Labour 'can't win election' unless it spells out plan to cut deficit, Ed Miliband warned

Former adviser warns ‘negative’ message about cost of living puts off wealthy voters

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Indy Politics

Ed Miliband has been warned that Labour will not win next May’s general election unless he spells out detailed spending cuts to win the trust of voters on the economy.

The move comes amid tension in the Shadow Cabinet over Labour’s policy on the deficit, during what one senior frontbencher said yesterday was “squeaky bum time” for the party.

There are said to be differences between Mr Miliband and Ed Balls, the shadow Chancellor, over how much detail Labour should provide before the election about the cuts it would make if it wins power.

Writing for The Independent’s website, Patrick Diamond, a former policy adviser to Tony Blair and Gordon Brown, said: “The party must address its perceived lack of economic credibility.”

He warned there was “greater urgency” for Labour to win more support in the south of England to counterbalance its 41 seats in Scotland under threat from the Scottish National Party.

Mr Diamond warned that Mr Miliband’s flagship campaign on the “cost of living crisis” could appear negative to voters in prosperous areas.

“A narrative of unremitting economic gloom will produce limited gains for Labour,” he said. “Labour cannot construct an electoral majority only by appealing to those hardest hit since the crisis.”

He said Labour faced an “existential” task to show it could create a more equal society without higher public spending.

It should “switch spending” from family benefits to childcare and redraw the boundaries of the state, he added.

Some Shadow Cabinet members believe Labour’s stance on the deficit gives it “the worst of all worlds”.

Although the party has pledged to balance the nation’s books by 2020, internal critics say it gets little credit for this from the voters because it has not spelt out how it would be achieved – and is still open to the Tory charge that it would increase borrowing.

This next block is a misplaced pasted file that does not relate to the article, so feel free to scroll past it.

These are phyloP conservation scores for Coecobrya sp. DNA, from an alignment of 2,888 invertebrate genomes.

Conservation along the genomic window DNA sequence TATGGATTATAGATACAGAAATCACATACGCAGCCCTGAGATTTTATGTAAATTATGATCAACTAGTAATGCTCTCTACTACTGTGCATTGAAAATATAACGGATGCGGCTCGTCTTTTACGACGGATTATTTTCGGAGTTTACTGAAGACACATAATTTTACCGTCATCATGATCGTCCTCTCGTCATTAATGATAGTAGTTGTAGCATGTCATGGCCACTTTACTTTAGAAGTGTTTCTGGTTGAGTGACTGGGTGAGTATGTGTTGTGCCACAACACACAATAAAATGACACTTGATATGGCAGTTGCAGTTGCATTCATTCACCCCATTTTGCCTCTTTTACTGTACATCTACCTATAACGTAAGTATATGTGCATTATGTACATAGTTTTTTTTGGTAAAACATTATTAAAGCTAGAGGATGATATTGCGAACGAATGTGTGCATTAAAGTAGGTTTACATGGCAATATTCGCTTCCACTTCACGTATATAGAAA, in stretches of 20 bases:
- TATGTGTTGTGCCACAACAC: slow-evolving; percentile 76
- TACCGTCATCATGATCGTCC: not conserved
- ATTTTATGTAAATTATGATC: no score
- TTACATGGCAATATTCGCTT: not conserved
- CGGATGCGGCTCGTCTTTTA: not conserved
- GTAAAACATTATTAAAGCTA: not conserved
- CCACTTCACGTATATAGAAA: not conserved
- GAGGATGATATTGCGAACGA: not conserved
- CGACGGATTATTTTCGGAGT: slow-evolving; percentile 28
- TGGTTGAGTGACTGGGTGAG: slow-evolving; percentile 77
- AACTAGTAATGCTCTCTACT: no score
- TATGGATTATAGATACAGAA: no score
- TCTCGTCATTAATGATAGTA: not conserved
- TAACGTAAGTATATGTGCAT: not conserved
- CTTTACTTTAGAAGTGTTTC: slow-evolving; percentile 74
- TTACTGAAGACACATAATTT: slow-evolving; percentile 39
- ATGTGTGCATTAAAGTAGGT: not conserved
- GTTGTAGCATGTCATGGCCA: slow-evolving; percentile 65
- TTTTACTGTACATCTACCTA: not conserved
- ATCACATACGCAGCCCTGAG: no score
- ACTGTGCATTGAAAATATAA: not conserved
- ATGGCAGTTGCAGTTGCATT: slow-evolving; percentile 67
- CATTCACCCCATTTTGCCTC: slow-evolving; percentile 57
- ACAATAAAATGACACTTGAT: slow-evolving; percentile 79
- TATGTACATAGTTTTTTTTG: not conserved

At the same time, Labour has left itself room to spend an estimated £28bn more than the Conservatives by eliminating the deficit more slowly than they would. But critics say it has not reaped any political benefit because it has not said how it would use the money.

Some shadow ministers were disappointed that Mr Miliband made only a passing reference to the deficit in his “fightback speech” last Thursday after he saw off an attempt to oust him by some backbenchers.

Yesterday, a ComRes survey for The Independent on Sunday brought Labour some relief, showing the party on 34 per cent, four points ahead of the Tories (30 per cent).

Allies of Mr Miliband and Mr Balls blame each other for the lack of clarity over how Labour would reduce the deficit. But yesterday Labour officials insisted there was “no disagreement” between the two men and that the party’s spending plans would be spelt out before the election.

In the next few months, the shadow Chancellor will publish some findings from his “zero-based” review of public spending, which will say how the Home Office, the Ministry of Justice and the Communities Department would cope with post-election cuts. The aim is to show Labour is thinking seriously about how to make savings.

Meanwhile Sadiq Khan, shadow minister for London, yesterday drew on a football analogy to describe the tight election race. “There’s a great Alex Ferguson saying… where in a season when Man United and Newcastle were neck and neck, he said it’s squeaky bum time. And I think it’s squeaky bum time for Labour,” he told The Guardian.

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